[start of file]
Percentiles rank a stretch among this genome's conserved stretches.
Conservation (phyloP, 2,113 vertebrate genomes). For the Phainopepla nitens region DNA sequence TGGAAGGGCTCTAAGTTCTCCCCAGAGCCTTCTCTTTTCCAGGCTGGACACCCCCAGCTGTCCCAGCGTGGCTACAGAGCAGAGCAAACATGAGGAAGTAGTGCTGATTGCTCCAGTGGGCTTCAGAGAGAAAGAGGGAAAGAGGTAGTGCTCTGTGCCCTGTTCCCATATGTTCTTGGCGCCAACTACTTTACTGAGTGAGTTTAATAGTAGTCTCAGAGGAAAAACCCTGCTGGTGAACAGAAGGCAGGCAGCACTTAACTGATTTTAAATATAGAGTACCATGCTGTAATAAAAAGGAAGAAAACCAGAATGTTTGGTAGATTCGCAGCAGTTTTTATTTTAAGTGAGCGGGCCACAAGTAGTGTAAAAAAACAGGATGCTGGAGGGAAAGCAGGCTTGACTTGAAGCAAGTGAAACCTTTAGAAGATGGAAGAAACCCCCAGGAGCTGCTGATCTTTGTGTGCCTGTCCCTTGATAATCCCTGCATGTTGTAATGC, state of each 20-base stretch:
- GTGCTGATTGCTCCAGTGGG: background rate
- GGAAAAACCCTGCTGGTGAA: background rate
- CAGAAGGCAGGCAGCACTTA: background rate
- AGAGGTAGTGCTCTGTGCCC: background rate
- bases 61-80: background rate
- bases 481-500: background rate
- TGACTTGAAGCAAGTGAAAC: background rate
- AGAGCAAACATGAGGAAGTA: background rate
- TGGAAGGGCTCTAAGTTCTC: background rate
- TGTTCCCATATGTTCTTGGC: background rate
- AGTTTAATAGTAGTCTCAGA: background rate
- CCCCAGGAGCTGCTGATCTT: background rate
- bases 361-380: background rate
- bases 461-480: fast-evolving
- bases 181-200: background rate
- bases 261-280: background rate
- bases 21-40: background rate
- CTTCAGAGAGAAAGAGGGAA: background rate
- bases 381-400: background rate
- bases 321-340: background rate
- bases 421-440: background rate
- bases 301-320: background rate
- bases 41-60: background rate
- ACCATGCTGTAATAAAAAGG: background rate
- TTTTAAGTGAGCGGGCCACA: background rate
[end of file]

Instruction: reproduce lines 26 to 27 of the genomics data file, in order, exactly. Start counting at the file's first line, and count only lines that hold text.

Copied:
- ACCATGCTGTAATAAAAAGG: background rate
- TTTTAAGTGAGCGGGCCACA: background rate